"I had no idea anything like that existed there," he was said to remark in the early 1960s when he was flown over a southeastern Utah landscape that was being eyed for a dam along the Colorado River. "God almighty, that's a national park."
And under Secretary Udall it became one -- Canyonlands National Park.
Canyonlands was just one part of Secretary Udall's legacy. During his time in Washington he:
* Oversaw the addition of four parks, six national monuments, eight seashores and lakeshores, nine recreation areas, 20 historic sites and 56 wildlife refuges....
* Saw President Johnson sign into law the Wilderness Act, the Water Quality Act, the Wild and Scenic Rivers Act and National Trails Bill.
* Helped spark a cultural renaissance in America by setting in motion initiatives that led to the Kennedy Center, Wolf Trap Farm Park, the National Endowments for Arts and the Humanities, and the revived Ford’s Theatre.
* And was a recipient of the Ansel Adams Award, the Wilderness Society’s highest conservation award, and the United Nations Gold Medal for Lifetime Achievement.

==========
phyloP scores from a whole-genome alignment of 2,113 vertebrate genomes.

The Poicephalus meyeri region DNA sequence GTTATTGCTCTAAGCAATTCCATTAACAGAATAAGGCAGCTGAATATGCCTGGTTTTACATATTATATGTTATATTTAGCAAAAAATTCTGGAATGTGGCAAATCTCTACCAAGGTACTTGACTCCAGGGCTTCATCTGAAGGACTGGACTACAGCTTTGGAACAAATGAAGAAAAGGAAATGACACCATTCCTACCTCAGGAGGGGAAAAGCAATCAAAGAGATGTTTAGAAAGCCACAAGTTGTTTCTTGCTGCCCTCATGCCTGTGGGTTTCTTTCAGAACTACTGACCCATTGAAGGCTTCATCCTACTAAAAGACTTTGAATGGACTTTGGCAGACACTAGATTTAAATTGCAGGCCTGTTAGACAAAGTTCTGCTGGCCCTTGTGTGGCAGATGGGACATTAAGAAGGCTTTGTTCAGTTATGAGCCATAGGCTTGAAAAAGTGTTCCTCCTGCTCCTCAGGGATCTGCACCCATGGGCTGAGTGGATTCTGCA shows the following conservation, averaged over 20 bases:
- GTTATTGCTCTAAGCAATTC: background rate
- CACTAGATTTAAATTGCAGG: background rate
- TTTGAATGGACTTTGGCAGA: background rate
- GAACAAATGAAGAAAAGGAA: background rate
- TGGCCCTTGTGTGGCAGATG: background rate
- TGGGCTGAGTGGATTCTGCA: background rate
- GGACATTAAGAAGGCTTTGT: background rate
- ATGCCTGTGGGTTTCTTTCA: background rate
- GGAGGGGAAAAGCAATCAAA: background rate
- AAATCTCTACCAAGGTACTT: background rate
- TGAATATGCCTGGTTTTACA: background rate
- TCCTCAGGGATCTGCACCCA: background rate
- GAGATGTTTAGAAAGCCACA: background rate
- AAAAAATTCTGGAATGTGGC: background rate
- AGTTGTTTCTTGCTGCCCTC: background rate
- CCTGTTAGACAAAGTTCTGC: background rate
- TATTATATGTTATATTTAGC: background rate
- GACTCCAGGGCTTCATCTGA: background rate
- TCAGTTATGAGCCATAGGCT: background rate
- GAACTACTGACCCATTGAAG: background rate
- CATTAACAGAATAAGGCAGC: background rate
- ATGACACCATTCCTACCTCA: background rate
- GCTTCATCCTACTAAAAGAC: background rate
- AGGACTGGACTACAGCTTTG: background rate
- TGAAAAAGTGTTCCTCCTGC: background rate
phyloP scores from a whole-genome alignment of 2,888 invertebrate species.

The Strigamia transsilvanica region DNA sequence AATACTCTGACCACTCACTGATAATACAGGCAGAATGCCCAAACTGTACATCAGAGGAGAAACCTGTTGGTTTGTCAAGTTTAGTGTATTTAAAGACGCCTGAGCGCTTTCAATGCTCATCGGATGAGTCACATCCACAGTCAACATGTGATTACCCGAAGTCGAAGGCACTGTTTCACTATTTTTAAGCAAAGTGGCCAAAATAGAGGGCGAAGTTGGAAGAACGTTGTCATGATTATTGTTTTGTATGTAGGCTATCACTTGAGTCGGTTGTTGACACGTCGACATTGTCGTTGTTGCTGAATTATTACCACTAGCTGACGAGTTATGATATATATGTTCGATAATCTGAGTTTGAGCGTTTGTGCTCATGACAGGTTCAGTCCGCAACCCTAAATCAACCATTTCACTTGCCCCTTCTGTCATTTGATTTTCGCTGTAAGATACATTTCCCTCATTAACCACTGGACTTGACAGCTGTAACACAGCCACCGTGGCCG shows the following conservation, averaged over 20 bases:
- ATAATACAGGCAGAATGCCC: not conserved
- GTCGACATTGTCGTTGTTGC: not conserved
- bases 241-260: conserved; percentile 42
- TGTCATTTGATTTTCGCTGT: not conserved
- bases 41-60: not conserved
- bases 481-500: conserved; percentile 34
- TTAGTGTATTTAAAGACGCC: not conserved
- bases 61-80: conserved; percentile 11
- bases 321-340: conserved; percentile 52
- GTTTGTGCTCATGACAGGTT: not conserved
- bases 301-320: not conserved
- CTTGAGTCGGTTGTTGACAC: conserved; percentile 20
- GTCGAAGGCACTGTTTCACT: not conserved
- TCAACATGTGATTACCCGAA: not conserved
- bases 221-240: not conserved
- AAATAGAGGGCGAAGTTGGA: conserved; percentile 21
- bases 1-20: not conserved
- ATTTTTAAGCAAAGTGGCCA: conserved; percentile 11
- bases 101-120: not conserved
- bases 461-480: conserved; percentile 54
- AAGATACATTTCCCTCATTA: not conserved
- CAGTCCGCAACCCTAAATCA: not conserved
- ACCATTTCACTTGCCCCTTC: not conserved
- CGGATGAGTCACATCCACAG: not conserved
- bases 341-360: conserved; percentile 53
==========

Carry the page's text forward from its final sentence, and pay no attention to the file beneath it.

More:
Among the units of the National Park System he helped create, in addition to those mentioned above, were Assateague Island National Seashore, Cape Lookout National Seashore, Indiana Dunes and Pictured Rocks national lakeshores, the Hubbell Trading Post National Historic Site, and Padre Island National Seashore.
At the Coalition of National Park Service Retirees, Rick Smith, who chairs the group's executive council, worked for three "distinguished (Interior) secretaries--Udall, (Rogers) Morton, and (Cecil) Andrus."
"His book, The Quiet Crisis, shaped a lot of my thinking about the environmental issues of the time," Mr. Smith said.
"The members of the Coalition of National Park Service Retirees mourn the death of Stewart Udall," he added. "Many of us worked during the time that he was secretary of the Interior. We remember him not only for being the champion of the establishment of many additions to the National Park System, but also as the energy behind the enactment of many of our nation's most important environmental laws, including the Wilderness Act, the Endangered Species Act, the National Trails Act, the Wild and Scenic Rivers Act, and the Land and Water Conservation Act.
"We also appreciated the fact that he was not a secretary isolated in his D.C. office. He got out and did things. His raft trips on the Colorado through Grand Canyon helped save the canyon from dams," continued Mr. Smith. "He was not a stranger in parks. Many of us remember seeing him in the parks in which we worked. In later life, he became a conservation guru, often writing and speaking on behalf of the environment and historic preservation. His contributions were enormous, and like many Americans, we will miss his wise counsel."